Teaching 19th-Century American Literature can be a challenge, especially at 8:10am. It’s the time period that I am constantly immersed in for my own work, but for my students my class is often the first time they read a “feminist” text written before the 1960s. We easily get wrapped up in talking about a text not being “progressive” enough, where it makes headway and where it falls short, and discussing connections between the 19th Century and today (and there’s often a startling similarity).
But we then lose track of literary studies and the basics, taking training in literary studies for granted. I think something gets lost when that happens, so my goal this semester is to recover and revise the art of literary studies.
First, some context for this specific course. Right now I’m teaching a “Gender in the American Renaissance” course that considers gender in America as something in perpetual renaissance, so we start in the 19th Century with Fanny Fern’s Ruth Hall and end with Octavia Butler’s Kindred, a novel that is partially set in the 1970s and partially in the antebellum period. As you can imagine, we’re actively discussing intersections of gender, race, class, sexuality, and more.
Most of my students are either English majors or specialists in Women & Gender Studies, and all of them are juniors or seniors. The community we’re building is ready to go with sharp ideas and critical analysis, but I’m dedicated to spending at least 20 minutes of our 75-minute class periods to going over the basics.
We start the semester off with Fanny Fern’s Ruth Hall and an introduction to the Cult of True Womanhood, the Angel of the House, and 19th-Century laws of coverture. Ruth Hall offers great context for the “Woman Question” and the social structures that restrict women’s options when things in their lives go wrong (e.g. not really knowing a man before marrying him, or a husband’s death and being left with his debts).
It isn’t perfect: Ruth is a persistent but passive heroine; African Americans are portrayed as loving but uneducated; and there’s a steady stream of anti-Irish and anti-semitism throughout. I teach this novel because it begins to raise questions and calls our attention to many problems we’ll address throughout the semester.
The beauty of the novel is its response to seduction plots and the like that would perpetuate the myth that women are helpless victims. Combatting such nonsense was absolutely necessary in this period and Fanny Fern delivers a heroine with an education she put to good use to be successful on her own. Ruth may not be the snappy Elizabeth Bennett we want from a novel such as this one, but her story was meant to be instructive to “some tried heart,” as Fern writes in her foreword, in need of hope as Fern’s once was.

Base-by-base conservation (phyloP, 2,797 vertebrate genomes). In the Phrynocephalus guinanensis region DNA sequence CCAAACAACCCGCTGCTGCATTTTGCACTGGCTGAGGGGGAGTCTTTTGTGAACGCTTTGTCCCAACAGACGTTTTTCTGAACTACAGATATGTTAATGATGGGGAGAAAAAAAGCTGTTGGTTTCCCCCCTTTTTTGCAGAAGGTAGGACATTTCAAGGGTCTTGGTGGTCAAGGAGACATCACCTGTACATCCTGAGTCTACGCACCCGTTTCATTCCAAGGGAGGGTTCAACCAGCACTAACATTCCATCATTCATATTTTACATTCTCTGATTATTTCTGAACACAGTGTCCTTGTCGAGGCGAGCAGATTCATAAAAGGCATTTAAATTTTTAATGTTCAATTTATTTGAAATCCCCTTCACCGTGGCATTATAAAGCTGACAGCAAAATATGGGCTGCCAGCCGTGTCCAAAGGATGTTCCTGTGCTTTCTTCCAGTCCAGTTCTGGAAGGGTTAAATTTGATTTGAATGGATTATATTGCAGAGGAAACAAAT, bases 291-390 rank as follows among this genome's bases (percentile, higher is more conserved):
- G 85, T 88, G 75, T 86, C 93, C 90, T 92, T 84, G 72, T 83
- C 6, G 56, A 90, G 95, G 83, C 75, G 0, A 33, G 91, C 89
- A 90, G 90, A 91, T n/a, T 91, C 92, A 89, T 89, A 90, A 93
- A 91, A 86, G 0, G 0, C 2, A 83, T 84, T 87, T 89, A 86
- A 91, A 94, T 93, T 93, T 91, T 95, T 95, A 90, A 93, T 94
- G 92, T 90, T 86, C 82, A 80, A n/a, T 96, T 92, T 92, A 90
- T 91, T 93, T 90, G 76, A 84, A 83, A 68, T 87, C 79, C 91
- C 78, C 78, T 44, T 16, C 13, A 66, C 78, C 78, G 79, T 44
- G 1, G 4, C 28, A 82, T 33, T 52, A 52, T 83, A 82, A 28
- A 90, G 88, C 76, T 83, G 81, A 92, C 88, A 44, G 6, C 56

Pros & Ants: An Exercise
On the second day of our discussion, I introduced the “Pros and Ants” activity to my students, asking them to divide their notebook pages into two columns for Protagonists and Antagonists. Then I gave them three minutes to fill out the columns with descriptive words, character names, and qualities associated with those characters in the novel. I did this myself and set a timer on my phone for three minutes.
We tightened the circle of desks and flipped our notebooks around so others could see them, turning to read those around us. Then we shared out loud what was on each list. Most students this first time around either listed generic “protagonist” and “antagonist” characteristics and listed names of characters they thought belonged in each column. Great start! But I wanted them to dig deeper into the novel.
For round two, I gave students three more minutes to write down (again) adjectives, characterizations, and qualities associated with those “Pro” and “Ant” characters in the novel. This time when we shared, there were more connections we could draw from to understand what Fanny Fern’s politics and quips were in the novel.
One student pointed out the differences between “bad” Christian and “good” Christian characters. Another mentioned that Pros were associated with nature, the organic, the color white, and purity. As the conversation developed, we added “loving,” “honest,” and “integrity” to that list. When it came to Ants, we talked about hypocrisy, materialism, self-interest, and rigidity. What was also interesting is the fact that “brotherly” and “sisterly” belonged under Pros but Ruth Hall’s father and brother were listed under Ants.
What I liked most about this activity was that there was room for round two. Round one brought out the expected answers, but round two brought out the nuanced themes in the novel and Fern’s social critiques–something hard for students who aren’t well-versed in a 19th-Century context to identify.
Some of the major social critiques of the novel we discussed were Fern’s distaste for titles and appearances, her respect for generosity and honesty, her love of nature and freedom (being free to love and play), and her sharp critique of Calvinism came to the forefront.
Round two also brought out Ruth Hall’s uncharacteristic quality of being a passive hero, one that endures rather than standing up and speaking out for herself. That spurred discussion of whether or not this was a “feminist” novel, and comments about the safety of dissent for different bodies, and there needing to be room for introversion and passive dissent in the feminist movement.
As a teacher, I was very pleased!
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